A piece of flexible, water resistent, flat material, e.g. plastic, sheet metal, etc., cut into the approximate shape of a collar, is installed by wrapping it around the stem or stems of an existing plant, fastening the two ends, and allowing it to rest on, and overlap, the upper rim of the pot, or rest directly on the soil, depending on the intent for that particular cover. The installed shape of the cover forms a cone, with the small end truncated to form a top hole through with the plant stems pass.

Variations in the porosity and texture of the cover material characterize models of the cover having differing capacities to admit or restrict water to the plant soil, thereby allowing control for varying climatic conditions.

Variations in methods of fastening the two ends of soil cover allow the cover to have some amount of adjustability to stem and pot diameter and to fitting under foliage or branches.

Variations in the cut shape characterize models of the cover that have differing requirements for cone height and slope in its installed state, to fit under a plant's foliage or branches of varying heights.

Variations in construction characterize models of the cover that require having resistance to movement or dislodgement of the cover by forces such as weight of foliage, hard rain, or wind. An example of such a construction feature is several ribs, spaced several millimeters apart, running parallel to and starting near the bottom inside surface of the cover, that protrude inward to make contact with the rim of a plant pot. Multiple ribs allow adjustability to the pot size and, in pairs, the ribs provide resistance to upward, downward, and tipping movement thereby stabilizing the installed cover.

It is therefore an object of the present invention to provide a soil cover that is adjustable in size to accommodate different size and shape plants and to vary the degree of admittance of water to the plant.

Another object of the present invention resides in the provision of a soil cover that is designed to assume both a non-operative and an operative mode and wherein the soil cover can be easily transformed from the non-operative to the operative mode.

Still another object of the present invention resides in the provision of a soil cover design for protecting plants and controlling the amount of water directed to a plant which is particularly suitable for being produced in a disposable form.

A more specific object of the present invention resides in the provision of a soil cover design that in a non-operative mode is of a generally flat panel like shape and wherein the same can be transformed to an operative erect mode by selectively attaching opposite ends of the flexible panel to form an inverted conical shaped soil cover for extending around a plant.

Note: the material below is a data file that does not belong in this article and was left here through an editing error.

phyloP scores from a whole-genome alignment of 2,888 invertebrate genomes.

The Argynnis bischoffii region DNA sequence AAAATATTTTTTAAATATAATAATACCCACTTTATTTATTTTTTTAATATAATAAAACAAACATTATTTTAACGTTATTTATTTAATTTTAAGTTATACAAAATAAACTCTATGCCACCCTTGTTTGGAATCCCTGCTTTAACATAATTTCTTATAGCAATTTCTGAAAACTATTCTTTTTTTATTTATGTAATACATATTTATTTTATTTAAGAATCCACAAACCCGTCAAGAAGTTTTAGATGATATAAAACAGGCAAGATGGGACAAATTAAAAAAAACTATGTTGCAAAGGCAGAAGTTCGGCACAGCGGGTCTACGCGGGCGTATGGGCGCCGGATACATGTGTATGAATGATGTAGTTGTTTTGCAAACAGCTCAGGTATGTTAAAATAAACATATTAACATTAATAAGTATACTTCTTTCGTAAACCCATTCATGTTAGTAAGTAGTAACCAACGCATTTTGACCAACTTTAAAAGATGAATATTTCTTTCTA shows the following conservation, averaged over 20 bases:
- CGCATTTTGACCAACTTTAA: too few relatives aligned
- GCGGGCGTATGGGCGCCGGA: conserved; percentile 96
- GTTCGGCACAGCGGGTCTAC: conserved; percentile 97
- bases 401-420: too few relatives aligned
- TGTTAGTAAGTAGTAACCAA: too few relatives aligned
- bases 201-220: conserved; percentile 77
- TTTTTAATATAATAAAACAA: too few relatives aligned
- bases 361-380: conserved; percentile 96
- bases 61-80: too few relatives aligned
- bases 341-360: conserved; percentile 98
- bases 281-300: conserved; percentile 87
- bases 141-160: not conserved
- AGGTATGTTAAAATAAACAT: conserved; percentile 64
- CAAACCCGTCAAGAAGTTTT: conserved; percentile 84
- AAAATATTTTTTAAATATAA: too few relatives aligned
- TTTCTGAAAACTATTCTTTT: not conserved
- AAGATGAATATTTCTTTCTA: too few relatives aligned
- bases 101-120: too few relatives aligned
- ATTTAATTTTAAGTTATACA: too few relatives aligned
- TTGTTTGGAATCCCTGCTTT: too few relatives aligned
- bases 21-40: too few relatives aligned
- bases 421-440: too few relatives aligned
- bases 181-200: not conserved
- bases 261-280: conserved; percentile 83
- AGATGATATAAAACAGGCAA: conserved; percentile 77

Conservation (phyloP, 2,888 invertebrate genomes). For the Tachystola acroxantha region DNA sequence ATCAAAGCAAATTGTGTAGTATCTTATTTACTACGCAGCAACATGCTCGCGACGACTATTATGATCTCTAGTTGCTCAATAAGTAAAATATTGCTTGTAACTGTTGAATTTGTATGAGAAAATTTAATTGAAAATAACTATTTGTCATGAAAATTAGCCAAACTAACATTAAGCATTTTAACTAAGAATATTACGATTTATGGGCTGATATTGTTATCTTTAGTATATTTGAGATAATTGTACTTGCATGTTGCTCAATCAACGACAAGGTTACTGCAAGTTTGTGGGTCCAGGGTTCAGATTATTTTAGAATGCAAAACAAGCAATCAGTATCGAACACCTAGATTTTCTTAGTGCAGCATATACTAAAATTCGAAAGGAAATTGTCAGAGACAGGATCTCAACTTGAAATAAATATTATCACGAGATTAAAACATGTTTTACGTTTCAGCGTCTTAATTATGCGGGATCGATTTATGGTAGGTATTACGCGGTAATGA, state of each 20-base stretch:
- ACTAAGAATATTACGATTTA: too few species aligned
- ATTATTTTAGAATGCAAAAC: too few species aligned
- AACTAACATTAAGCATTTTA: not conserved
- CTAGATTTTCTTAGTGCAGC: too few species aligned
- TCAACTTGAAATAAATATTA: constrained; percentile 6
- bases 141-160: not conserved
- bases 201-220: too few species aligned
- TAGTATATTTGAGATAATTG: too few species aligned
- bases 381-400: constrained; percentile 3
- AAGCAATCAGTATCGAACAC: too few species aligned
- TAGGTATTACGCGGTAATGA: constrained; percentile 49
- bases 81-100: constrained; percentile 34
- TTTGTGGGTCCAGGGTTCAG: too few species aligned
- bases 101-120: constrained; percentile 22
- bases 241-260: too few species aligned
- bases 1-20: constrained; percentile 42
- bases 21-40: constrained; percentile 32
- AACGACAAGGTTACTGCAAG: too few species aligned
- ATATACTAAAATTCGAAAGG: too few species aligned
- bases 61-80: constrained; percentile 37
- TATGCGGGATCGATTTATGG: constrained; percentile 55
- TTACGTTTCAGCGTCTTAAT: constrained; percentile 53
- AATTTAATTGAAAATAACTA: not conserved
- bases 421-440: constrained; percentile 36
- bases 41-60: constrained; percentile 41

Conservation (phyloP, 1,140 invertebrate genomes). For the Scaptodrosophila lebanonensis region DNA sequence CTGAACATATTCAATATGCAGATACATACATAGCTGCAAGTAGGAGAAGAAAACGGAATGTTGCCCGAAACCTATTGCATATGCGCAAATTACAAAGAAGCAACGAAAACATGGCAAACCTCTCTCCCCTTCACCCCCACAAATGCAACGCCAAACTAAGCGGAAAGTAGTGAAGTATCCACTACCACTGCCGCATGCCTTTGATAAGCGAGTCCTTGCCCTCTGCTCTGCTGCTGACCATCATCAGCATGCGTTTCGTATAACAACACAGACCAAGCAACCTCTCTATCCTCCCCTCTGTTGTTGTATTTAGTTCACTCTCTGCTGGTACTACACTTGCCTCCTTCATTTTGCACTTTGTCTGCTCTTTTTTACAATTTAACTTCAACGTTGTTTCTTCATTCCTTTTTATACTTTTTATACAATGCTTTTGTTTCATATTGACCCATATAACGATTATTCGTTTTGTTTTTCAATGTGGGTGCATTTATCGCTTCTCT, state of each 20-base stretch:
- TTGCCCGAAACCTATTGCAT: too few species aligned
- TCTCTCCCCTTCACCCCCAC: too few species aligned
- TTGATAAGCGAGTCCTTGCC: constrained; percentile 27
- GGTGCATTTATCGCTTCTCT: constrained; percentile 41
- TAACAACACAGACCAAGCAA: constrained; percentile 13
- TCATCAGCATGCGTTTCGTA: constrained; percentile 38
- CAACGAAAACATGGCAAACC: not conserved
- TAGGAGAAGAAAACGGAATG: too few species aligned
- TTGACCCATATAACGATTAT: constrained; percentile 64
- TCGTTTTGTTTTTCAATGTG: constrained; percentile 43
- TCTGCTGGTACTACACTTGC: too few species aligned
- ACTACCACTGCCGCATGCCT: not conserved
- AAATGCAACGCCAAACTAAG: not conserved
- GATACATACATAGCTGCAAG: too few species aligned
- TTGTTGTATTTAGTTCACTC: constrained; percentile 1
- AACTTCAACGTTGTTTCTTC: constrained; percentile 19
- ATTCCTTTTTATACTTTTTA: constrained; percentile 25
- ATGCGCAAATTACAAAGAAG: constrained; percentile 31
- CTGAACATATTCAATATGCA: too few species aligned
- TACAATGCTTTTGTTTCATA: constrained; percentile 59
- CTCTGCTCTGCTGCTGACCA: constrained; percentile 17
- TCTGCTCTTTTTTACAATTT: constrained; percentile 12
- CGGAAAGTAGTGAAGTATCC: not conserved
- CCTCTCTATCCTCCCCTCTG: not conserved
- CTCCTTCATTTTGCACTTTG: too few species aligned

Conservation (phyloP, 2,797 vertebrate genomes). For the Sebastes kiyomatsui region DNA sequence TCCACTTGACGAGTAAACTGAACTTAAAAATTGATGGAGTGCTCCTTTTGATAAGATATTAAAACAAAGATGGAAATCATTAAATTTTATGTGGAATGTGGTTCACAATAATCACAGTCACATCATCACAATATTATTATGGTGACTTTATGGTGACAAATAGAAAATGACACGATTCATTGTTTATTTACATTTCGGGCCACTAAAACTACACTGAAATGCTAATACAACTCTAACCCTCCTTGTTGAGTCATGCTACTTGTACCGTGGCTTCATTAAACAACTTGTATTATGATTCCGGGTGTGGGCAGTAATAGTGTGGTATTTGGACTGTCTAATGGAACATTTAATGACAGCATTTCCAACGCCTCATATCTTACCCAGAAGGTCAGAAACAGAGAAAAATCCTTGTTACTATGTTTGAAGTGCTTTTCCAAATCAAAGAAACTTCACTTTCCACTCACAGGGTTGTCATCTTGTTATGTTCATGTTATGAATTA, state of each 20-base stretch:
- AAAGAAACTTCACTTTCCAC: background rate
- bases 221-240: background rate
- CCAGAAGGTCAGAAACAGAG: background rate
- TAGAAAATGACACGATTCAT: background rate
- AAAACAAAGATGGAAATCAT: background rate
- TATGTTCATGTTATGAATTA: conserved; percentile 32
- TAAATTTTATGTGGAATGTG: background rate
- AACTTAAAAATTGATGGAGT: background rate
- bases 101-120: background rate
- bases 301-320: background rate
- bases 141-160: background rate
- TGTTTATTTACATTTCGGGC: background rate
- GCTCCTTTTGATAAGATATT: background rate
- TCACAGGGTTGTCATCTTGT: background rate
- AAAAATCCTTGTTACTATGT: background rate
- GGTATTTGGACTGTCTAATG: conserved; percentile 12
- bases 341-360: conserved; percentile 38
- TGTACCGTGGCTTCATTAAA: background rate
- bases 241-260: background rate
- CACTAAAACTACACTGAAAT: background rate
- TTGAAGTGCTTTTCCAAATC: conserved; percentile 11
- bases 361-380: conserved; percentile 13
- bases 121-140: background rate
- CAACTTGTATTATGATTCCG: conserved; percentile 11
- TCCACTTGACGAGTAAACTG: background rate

Other objects and advantages of the present invention will become apparent and obvious from a study of the following description and the accompanying drawings which are merely illustrative of such invention.


FIG.1 is a plan top view of the cover laid flat, in an uninstalled state.

FIG. 2 is a perspective view of the cover installed around a plant stem and resting on the rim of a plant pot.

FIG. 3 is a partial sectional view illustrating stabilization ribs on the soil cover resting on the rim of the plant pot.


FIG. 1 shows the underside of a soil cover 10, laid out horizontally, in an uninstalled state, the underside being the side which faces toward the plant stem, and the soil when formed into its installed cone-like shape. A cover can be produced from plastic, metal and other natural or synthetic materials having the basic characteristics of being water resistant, flexible, and inexpensive.

The materials used for a soil cover application that requires some admission of water will differ from the application that prevents admission of water. The surface of such a material can have characteristics such as gridwork, lattice, screening, porosity, punched or formed holes, or other such common means for allowing penetration of water through the cover.

The shape of the soil cover 10 may vary according to the combined requirements of plant shape, size, container size, cover material used, storage, packaging, shipping, and application intent such as allowing more admission of water may dictate less cover slope. A means of fastening the two ends A and B, is with the use of one or more nipples 13 at end B that would overlap with end A and each nipple snap into and be held in place by a hole 14 of a smaller diameter than the nipple, and that would form the resultant cone-like shaped soil cover. Using this, or other common means of fastening, it makes possible adjustment for an appropriate diameter at the base to fit the plant pot rim and at the top 12a of the formed cone to fit around the stem or stems.